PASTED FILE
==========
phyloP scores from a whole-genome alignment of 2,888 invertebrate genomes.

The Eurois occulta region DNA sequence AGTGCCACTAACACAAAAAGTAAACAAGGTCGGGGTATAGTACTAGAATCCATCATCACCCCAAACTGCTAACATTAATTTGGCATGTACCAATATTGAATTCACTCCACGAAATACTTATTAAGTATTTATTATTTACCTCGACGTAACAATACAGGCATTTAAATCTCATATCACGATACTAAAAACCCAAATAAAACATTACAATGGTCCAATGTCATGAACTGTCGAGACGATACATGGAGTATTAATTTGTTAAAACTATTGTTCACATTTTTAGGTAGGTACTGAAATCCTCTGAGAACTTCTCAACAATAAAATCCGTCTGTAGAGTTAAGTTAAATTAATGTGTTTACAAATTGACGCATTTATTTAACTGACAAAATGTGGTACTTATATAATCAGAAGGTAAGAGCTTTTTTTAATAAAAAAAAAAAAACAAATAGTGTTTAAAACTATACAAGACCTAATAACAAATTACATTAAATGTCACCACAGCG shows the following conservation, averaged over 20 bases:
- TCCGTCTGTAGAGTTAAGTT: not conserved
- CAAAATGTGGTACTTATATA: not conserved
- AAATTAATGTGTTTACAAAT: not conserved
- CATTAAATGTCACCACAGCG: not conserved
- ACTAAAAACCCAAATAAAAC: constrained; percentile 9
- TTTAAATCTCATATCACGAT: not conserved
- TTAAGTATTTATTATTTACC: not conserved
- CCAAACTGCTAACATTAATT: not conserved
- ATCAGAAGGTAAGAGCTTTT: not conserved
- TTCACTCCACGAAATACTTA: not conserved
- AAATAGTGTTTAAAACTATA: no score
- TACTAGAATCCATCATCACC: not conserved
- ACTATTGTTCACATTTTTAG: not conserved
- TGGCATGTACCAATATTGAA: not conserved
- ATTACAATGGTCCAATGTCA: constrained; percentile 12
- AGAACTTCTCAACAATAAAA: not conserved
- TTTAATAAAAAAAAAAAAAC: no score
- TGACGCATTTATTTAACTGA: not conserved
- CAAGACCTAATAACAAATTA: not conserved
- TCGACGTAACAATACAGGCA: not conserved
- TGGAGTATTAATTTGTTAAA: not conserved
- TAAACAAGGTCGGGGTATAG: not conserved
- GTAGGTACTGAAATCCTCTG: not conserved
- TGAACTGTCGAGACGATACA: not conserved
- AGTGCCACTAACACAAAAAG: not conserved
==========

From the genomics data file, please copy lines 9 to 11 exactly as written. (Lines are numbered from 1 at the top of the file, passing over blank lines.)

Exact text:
- TTAAGTATTTATTATTTACC: not conserved
- CCAAACTGCTAACATTAATT: not conserved
- ATCAGAAGGTAAGAGCTTTT: not conserved